17. I guess everyone is entitled to their opinion... even if their opinion is idiotic.

    Keep up the good work. I'm glad I found your blog. It's great, and I can't wait to read more!

    (PS - I just HAD to google "sadistic chicken suffocater". Your Facebook post was the first item listed, and this post was #7. Well done!)

  18. Gotta love the chicken shits (pun intended) that have to be anonymous.

  19. Excellent rebuttal this! Did you ever hear back from the magazine btw?

    I am a meat eater and I firmly believe that everyone should witness or assist with a slaughter at least once - so they appreciate where their meat comes from. I have done that and honestly hope never to have to do so again, but it has made me aware of what it is I eat, where it comes from, the quality of life it had, and how it was despatched. Therefore I eat less meat (but do still eat it), buy my meat more carefully and go to extreme lengths not to waste any of are brave to raise your own.

  20. What a great letter! One of my greatest disappoints as an adult is how few other adults in positions of authority act like... like I thought adults were supposed to as a child. What a jerk, and what a disappointing editorial process.

    I'm really sorry about your chicken... I used to babysit in the Berkeley hills, and the day raccoons left Jelly Bean looking like that was a bad one. They picked off all their chickens, one-by-one, over the course of about two weeks.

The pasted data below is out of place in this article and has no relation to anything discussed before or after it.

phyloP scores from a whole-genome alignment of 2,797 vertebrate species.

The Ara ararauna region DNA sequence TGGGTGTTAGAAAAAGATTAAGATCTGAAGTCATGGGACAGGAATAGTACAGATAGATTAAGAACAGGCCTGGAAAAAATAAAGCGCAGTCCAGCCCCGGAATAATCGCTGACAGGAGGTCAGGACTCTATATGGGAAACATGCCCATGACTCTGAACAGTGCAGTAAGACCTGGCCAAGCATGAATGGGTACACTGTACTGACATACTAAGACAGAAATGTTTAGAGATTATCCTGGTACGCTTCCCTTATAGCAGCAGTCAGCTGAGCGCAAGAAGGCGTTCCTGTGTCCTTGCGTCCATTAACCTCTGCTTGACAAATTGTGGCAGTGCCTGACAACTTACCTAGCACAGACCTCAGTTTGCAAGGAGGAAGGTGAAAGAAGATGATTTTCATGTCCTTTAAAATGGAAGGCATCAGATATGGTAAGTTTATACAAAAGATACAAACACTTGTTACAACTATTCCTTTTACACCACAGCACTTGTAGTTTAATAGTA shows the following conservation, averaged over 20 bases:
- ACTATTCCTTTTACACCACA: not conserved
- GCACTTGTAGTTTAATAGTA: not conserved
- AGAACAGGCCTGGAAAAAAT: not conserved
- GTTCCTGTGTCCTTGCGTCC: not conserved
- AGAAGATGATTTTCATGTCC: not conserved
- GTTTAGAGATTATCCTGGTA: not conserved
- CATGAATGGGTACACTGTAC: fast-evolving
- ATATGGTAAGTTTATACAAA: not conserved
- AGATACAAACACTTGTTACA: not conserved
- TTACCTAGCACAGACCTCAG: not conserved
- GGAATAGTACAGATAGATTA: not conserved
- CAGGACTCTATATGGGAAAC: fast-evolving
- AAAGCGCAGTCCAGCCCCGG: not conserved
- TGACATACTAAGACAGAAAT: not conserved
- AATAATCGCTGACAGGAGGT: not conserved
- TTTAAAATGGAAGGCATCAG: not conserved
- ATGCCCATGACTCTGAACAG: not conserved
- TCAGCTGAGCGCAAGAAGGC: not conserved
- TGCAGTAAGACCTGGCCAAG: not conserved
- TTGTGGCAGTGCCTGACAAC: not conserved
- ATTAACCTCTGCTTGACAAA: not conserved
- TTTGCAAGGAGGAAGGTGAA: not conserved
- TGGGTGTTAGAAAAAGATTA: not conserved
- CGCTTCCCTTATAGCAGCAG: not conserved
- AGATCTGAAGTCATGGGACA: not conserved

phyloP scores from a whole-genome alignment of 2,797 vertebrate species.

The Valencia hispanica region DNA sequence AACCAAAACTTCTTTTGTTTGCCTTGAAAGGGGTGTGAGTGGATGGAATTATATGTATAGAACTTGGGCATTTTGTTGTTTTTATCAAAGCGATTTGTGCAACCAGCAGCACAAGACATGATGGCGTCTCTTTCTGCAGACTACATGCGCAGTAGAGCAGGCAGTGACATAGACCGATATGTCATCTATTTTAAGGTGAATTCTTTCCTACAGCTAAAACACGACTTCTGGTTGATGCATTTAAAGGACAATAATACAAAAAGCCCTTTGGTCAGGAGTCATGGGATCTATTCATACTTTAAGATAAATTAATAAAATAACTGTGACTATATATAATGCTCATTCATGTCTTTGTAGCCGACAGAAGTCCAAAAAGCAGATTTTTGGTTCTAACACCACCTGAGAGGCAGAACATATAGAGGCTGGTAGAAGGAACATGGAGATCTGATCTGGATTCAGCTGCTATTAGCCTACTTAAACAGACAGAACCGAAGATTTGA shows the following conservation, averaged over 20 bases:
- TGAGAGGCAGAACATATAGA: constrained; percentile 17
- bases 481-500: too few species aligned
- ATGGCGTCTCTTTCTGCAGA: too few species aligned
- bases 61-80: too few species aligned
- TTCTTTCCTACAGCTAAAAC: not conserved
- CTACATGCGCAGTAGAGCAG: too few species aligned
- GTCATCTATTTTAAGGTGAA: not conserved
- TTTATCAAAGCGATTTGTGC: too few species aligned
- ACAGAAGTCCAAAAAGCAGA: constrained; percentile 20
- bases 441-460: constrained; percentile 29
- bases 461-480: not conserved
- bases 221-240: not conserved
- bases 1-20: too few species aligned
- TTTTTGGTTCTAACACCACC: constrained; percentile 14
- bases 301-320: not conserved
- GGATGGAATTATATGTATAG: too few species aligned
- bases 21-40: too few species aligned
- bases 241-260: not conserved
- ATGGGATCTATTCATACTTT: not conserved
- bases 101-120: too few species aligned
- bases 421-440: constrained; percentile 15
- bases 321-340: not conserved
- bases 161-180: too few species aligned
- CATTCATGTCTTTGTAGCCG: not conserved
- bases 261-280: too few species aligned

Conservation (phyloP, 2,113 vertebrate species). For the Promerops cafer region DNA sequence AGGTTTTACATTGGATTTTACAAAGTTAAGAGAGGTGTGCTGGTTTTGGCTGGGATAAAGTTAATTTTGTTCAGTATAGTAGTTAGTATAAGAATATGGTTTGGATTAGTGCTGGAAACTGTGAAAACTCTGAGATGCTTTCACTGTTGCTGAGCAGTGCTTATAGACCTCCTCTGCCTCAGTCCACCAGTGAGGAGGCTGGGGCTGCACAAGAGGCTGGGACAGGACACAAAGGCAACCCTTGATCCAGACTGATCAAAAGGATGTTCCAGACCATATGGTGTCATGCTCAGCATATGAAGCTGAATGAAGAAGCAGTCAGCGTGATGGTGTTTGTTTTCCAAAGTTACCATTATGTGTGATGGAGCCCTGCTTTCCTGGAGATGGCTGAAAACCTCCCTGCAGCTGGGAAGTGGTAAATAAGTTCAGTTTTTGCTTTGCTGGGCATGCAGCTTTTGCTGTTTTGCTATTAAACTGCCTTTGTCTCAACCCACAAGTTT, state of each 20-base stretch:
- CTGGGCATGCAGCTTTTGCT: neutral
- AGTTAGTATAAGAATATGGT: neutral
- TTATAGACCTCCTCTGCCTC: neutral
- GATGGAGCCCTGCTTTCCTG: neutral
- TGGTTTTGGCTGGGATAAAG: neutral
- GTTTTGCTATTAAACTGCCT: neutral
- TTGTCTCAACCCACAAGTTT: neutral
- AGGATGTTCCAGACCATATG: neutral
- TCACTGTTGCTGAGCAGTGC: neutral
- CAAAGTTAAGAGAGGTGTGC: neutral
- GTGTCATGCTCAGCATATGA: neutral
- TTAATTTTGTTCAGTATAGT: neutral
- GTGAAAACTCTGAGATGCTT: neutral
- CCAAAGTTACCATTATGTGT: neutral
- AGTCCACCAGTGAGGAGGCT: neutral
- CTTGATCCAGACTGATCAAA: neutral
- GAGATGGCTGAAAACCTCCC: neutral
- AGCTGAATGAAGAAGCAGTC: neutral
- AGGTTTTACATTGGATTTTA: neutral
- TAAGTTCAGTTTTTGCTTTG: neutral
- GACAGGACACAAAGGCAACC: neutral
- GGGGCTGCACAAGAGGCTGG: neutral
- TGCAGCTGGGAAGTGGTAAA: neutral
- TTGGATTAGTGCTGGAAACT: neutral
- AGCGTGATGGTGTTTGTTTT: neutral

In my years of experience with cats and chickens, sights like that tend to be raccoons. I have seen chickens mutilated like that numerous times by raccoons - who have the height advantage over chickens that cats lack, and are very very vicious (and always travel in 2s or 3s). Everyone I know with chickens (Berkeley, Sacramento, upstate NY) has had raccoon problems (and cats, whom I've never seen go after chickens). This becomes important when trying to predator-proof the cage against a predator with opposable thumbs!

  21. Everyone has to jump on the bandwagon - no matter how idiotic they are. Would love to know if you hear back from The Atlantic. Due diligence, guys, due diligence.

  22. Brilliant. I would leave a more extensive comment but I've got to go round up the neighbor's cats...

  23. Love your awesome post. Would love to hear the Atlantic's response. James is a dufous.